We are therefore mandated to fulfill the Torah in line with the accepted understanding of the chachamim passed down to us through the generations. Even if they are mistaken in a particular matter, it is not proper to take issue with them; rather we must do as they instruct. It is better to follow their opinion, mistake notwithstanding, than to have everyone doing their own thing, for that would lead to churban hadas — destruction of our religion. The Navi describes the generation during the time of the Judges as each man doing what he considered to be fit in his own eyes. That did not lead to good results.

This also underlies the principle of following the majority opinion, “acharei rabim l’hatos.” The Chinuch explains the narrative in the Gemara describing how the chachamim in the majority were left with no choice but to excommunicate Rabi Eliezer Hagadol for not giving in to their halachic decision, regardless of the open miracles Hashem performed to validate his opinion. “Lo baShamayim hi,” it is not left to the Heavens to decide halachah.

Nor was it in the purview of an individual, even one as great as Rabi Eliezer, to determine the halachah on his own, and even if he knew he was right and had miracles to back him up. To declare otherwise causes churban hadas. This is the retzon Hashem and our marching orders to preserve His Torah. My personal opinion, justified as it is, is batel in the face of an opposing majority, even if I am certain I am right. If someone with the stature of Rabi Eliezer did not have the authority to buck the trend, who are we to assert our opinion over that of the chachamim?

I once related this Sefer Hachinuch to a group that included a prominent askan who was the president of the board of a local institution. Apparently, he had a strong disagreement with the institution’s rabbinical board, which was led by a highly respected talmid chacham.

After I concluded my drashah, he made a beeline for me and declared, with an expression of validation on his face, “That’s exactly the problem with the vaad. I’m the president and they have to listen to me.”

If it weren’t true, it would be nothing short of Purim shpiel material. He was right. That was exactly the problem. He wasn’t listening to them.

Among the many challenges we have faced of late is maintaining our unwavering commitment to the talmidei chachamim, interpreters of the Torah, as they have had to implement extremely difficult decisions. Closing shuls, mikvaos, and schools are only three of the enormous responsibilities that our leaders and einei ha’eidah have had to grapple with. Most of us are not privy to the individual sh’eilos that required application of their keen chochmah and daas Torah, many of which we are hard-pressed to find precedent for. (Does an 85-year-old almanah really have to celebrate Pesach alone? Can she leave a radio on over Yom Tov to maintain her sanity? The list goes on.)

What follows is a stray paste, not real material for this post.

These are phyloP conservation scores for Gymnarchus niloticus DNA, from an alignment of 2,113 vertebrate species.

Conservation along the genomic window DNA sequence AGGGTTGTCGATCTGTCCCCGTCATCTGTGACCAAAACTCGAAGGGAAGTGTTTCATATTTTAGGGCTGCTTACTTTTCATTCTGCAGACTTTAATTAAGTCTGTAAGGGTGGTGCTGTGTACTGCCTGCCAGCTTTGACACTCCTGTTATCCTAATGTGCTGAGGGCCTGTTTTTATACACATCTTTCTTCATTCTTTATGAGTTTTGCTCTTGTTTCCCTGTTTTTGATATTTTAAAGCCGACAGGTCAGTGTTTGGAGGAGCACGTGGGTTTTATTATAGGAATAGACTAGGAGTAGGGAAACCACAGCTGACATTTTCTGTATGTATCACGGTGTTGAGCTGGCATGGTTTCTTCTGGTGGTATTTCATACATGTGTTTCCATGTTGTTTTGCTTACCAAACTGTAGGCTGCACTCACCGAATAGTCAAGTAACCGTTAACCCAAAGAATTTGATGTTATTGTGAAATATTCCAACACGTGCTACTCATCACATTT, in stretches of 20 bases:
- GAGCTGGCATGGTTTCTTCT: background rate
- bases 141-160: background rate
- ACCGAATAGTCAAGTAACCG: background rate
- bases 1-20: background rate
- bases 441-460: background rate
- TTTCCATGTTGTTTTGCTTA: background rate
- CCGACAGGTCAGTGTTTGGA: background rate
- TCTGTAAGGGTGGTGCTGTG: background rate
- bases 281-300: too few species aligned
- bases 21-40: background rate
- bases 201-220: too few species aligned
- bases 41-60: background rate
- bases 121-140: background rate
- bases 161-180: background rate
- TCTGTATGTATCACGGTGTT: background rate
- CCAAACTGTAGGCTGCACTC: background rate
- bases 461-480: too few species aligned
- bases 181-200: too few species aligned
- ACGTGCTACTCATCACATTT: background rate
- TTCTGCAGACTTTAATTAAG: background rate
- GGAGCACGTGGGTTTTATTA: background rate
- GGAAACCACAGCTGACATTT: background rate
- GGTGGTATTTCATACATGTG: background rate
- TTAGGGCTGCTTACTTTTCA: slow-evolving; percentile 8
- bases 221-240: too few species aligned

If, as we see, our resolve to fulfill Torah and mitzvos is being put to the test, then we must commit to kiyum hadas, not churban hadas. How the rabbanim deal with their own differences of opinion remains behind the closed doors of their hallowed meeting rooms or teleconferences. Their decisions are based on Torah values and their mesoros (and yes, there are more than one) in how to approach these issues within their kehillos. What is in our hands is how we react to their directives and refrain from undermining their leadership.

Not that I am worthy of revelations min haShamayim, but the following experience gave me great chizuk, and could be a source of chizuk to others with respect to the concepts discussed above. The closing of shuls and minyanim was particularly painful for me and my family, as we were still within the year of aveilus for our mother a”h, but left unable to say Kaddish or lead the davening. We did what we could, learning Mishnayos and making siyumim, and delegated the Kaddish to others when possible. I held out hope that at least by her yahrtzeit, on the 26th of Iyar, I would have one last shot. The government had begun to slowly ease restrictions, and backyard minyanim were sprouting in neighborhoods where the rabbanim followed suit.

Alas, in my neck of the woods, the mandate from the rabbinic leadership was clear: It was not yet time to allow minyanim, and I resolved not to ignore them, just as my mother a”h would have wanted. “Mir darf zei fulgin — we have to listen to them,” was a common refrain of hers.

By that fateful Wednesday afternoon, I had already davened Maariv, Shacharis, and Minchah when the rabbinical group with which I am aligned decided to lift the ban, only a few hours before sunset. There was one Kaddish left to salvage, and I would have the chance to say it. Some have suggested this was a parting gift from the nifteres, before the neshamah took its higher place in ginzei meromim.

It could simply have been the principle of subjugation of personal ratzon at work. We leave the rest to retzon Hashem.


(Originally featured in Mishpacha, Issue 816)